Mamets new play The Penitent, about a psychiatrist who is attacked for appearing to side against an LGBT patient, is an obvious cousin to Oleanna. Im surprised Mamet hasnt weighed in to the trans debate, with a professor or teacher or some other flawed careworn male authority figure being fired or disgraced for appearing to victimise a trans person by failing to use gender-neutral pronouns. Perhaps, once his 70th birthday celebrations are out of the way, he will start something on this theme and prove that no one can match him for detonating an almighty rage.

  • Glengarry Glen Ross is at the Playhouse, London, until 3 February. Box office: 0844-871 7627.

Read more: https://www.theguardian.com/stage/2017/nov/29/the-seven-rages-of-david-mamet-genius-or-symbol-of-toxic-masculinity

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How ‘Captain Marvel’ pays tribute to the late, great Stan Lee

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Stan Lee at the premiere of Marvel’s ‘Captain America: Civil War’ in 2016.

Image: Getty Images

“In keeping with Marvel Cinematic Universe, Captain Marvel features a Stan Lee cameo. What is a little different this time, though, is how it plays out in the movie.

Shortly after Vers (a.k.a. Carol Danvers, a.k.a. Captain Marvel) lands on Earth, she finds herself on a train, trying to spot the shapeshifting Skrull among all the ordinary-looking human passengers.

At one point, her eyes fall upon an elderly man conspicuously reading a Mallrats script. It’s Stan Lee, practicing his lines for his cameo in that other movie. “Trust me, true believer,” he mutters to himself. You can watch that entire Mallrats scene below:

The Captain Marvel scene was originally written by directors Anna Boden and Ryan Fleck as just another fun, funny appearance by the comics legend. But after his passing in November, the filmmakers felt compelled to update the sequence to acknowledge the “gravitas” of the moment.

“Instead of just the pure laugh we had, we had a little bit of a smile from Captain Marvel in response to it, and she kind of breaks character for a moment,” Boden told me during an interview in Los Angeles last month. “I think it reflects a little bit of what the audience is feeling, and we allowed that to happen.”

In the finished cut of Captain Marvel, Vers’ gaze lingers on him for a few moments and she smiles to herself, before moving on with the rest of her quest. At the screening I attended, the audience definitely appreciated the homage – there were sighs, moans, and even a smattering of applause.

That cameo is actually the second of two Lee shout-outs in the film. The first occurs right at the start. The usual Marvel Studios opening fanfare is replaced by a special Lee-centric version, featuring all his many cameos across various Marvel movies……………………………………………….”

Read more: https://mashable.com/article/captain-marvel-stan-lee-cameo/

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‘A Star Is Born’ takes a theatrical victory lap with bonus footage

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Lady Gaga and Bradley Cooper in ‘A Star Is Born.’

Image: warner bros.

“After winning an Oscar for best original song, A Star Is Born is returning to theaters for one week with some new bonus footage.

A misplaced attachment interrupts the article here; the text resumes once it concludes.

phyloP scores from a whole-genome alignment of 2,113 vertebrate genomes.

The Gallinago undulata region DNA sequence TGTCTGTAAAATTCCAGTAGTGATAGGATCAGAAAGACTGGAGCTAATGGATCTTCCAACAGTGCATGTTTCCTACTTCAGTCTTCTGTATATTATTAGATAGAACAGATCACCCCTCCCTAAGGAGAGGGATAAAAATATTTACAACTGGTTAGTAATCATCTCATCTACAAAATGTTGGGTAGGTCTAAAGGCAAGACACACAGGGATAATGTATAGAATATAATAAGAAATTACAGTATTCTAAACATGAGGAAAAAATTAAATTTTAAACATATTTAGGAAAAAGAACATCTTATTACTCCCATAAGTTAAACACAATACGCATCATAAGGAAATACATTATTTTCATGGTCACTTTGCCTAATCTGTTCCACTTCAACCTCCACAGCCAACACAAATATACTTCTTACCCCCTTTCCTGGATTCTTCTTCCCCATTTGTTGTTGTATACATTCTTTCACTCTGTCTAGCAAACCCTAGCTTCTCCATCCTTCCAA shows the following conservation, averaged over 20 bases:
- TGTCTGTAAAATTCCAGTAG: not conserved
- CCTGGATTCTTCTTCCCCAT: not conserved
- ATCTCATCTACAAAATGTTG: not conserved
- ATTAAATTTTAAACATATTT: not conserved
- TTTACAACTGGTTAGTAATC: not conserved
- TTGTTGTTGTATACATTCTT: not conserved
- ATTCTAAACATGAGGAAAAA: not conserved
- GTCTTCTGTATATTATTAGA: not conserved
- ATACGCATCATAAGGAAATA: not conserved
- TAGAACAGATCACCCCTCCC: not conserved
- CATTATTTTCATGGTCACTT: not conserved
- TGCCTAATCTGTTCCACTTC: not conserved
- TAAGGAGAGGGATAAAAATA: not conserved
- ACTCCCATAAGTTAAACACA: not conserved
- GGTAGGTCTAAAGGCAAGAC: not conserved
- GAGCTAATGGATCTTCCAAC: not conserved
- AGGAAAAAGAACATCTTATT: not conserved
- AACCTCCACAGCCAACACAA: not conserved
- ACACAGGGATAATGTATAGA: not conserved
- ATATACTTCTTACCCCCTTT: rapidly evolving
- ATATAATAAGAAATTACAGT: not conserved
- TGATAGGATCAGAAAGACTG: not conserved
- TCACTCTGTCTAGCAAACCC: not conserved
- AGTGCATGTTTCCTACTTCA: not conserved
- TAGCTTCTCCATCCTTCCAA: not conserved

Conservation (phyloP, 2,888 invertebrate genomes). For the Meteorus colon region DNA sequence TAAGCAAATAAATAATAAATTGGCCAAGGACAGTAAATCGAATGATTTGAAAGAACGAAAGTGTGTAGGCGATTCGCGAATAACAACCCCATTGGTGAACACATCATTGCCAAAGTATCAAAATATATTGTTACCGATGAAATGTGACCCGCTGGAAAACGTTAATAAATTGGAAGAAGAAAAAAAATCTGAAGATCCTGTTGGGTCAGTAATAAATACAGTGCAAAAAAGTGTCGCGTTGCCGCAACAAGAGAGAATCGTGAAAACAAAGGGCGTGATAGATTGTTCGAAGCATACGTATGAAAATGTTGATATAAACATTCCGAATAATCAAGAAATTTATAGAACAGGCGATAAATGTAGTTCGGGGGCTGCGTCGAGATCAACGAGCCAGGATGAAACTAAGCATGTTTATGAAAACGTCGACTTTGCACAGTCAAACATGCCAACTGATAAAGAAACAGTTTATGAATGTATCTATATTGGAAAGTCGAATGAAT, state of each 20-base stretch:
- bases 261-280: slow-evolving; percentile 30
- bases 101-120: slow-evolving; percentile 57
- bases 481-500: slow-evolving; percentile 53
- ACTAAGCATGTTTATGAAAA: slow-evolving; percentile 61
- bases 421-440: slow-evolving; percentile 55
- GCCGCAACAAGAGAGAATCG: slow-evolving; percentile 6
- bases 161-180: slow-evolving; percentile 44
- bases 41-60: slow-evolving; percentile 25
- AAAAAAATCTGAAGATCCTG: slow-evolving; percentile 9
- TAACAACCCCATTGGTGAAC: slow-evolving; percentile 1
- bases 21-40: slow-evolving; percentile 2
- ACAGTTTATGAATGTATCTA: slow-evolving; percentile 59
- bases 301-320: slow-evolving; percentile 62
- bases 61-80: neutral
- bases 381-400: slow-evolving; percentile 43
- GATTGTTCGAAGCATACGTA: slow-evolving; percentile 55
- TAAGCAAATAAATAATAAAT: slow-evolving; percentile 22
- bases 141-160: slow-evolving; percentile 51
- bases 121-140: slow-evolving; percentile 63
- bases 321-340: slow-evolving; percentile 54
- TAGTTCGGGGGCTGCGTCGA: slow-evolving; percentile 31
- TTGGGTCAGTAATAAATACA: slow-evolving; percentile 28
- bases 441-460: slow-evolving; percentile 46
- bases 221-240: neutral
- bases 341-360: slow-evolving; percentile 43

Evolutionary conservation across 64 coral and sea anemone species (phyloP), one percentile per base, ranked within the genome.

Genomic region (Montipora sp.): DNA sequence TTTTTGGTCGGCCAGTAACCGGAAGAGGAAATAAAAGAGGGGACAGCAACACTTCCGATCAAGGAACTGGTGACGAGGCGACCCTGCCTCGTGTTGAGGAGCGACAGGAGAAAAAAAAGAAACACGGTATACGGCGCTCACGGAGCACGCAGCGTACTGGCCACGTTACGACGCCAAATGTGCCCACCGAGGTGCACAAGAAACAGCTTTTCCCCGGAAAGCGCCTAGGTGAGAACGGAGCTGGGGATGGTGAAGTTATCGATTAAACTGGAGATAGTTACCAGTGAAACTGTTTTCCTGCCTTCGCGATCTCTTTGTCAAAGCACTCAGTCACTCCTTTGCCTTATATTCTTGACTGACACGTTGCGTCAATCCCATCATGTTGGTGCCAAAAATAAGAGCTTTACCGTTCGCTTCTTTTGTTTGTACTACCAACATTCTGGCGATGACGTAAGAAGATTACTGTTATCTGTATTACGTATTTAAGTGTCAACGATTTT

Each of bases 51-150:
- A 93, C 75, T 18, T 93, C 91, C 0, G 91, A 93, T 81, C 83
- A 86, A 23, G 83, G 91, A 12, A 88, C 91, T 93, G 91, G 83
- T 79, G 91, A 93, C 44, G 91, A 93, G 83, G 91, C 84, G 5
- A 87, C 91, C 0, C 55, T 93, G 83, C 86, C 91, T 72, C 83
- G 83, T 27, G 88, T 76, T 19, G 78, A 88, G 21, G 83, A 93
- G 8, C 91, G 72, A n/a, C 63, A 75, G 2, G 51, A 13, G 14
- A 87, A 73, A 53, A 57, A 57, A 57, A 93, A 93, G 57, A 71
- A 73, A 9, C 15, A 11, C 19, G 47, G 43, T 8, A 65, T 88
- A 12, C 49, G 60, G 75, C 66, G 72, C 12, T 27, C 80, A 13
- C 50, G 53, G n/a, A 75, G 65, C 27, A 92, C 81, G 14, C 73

A Star Is Born is taking its Oscar victory lap starting on Friday at more than 1,100 theaters, giving fans and new viewers a chance to see 12 minutes of bonus footage, The Hollywood Reporter reported Wednesday. The new footage includes extended song performances, new song performances, and Lady Gaga’s a cappella rendition of “Shallow.”

“Shallow,” written by Lady Gaga, Mark Daniel Ronson, Anthony Rossomando, and Andrew Wyatt, earned the movie Best Original Song at the Academy Awards on Sunday. A Star Is Born was nominated for a total eight awards, including Best Picture. “Shallow” also earned two Grammys earlier in February………………………………………………………..”

Read more: https://mashable.com/article/a-star-is-born-extended-cut-new-song/

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Here’s a complete list of every winner at the 2019 Oscars

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Image: mashable composite

“Welcome to the 2019 Oscars, where it’s Queen vs. Queen Anne, A Star Is Born‘s fourth time up to bat, a victory lap for Wakanda fans, and so much more.

Last year was packed with some incredible films. In a tight race to determine the best of the best (according to the Academy of Motion Picture Arts and Sciences), it all comes down to one big night at the Dolby Theater in Hollywood.

Below, updating live, are all the winners at the 91st Academy Awards — and the Oscar goes to…

Best Picture
Black Panther
BlacKkKlansman
Bohemian Rhapsody
The Favourite
Green Book — WINNER
Roma
A Star Is Born
Vice

Best Actor
Christian Bale, Vice
Bradley Cooper, A Star Is Born
Willem Dafoe, At Eternity’s Gate
Rami Malek, Bohemian Rhapsody — WINNER
Viggo Mortensen, Green Book

Best Actress
Yalitza Aparicio, Roma
Glenn Close, The Wife
Olivia Colman, The Favourite — WINNER
Lady Gaga, A Star Is Born
Melissa McCarthy, Can You Ever Forgive Me?

Best Supporting Actor
Mahershala Ali, Green Book — WINNER
Adam Driver, BlacKkKlansman
Sam Elliott, A Star Is Born
Richard E. Grant, Can You Ever Forgive Me?
Sam Rockwell, Vice

Best Supporting Actress
Amy Adams, Vice
Marina de Tavira, Roma
Regina King, If Beale Street Could Talk — WINNER
Emma Stone, The Favourite
Rachel Weisz, The Favourite

Best Director
Spike Lee, BlacKkKlansman
Pawel Pawlikowski, Cold War
Yorgos Lanthimos, The Favourite
Alfonso Cuarón, Roma — WINNER
Adam McKay, Vice………………………………………………………………………………”

See the rest of the list here: https://mashable.com/article/oscars-winners-list-2019/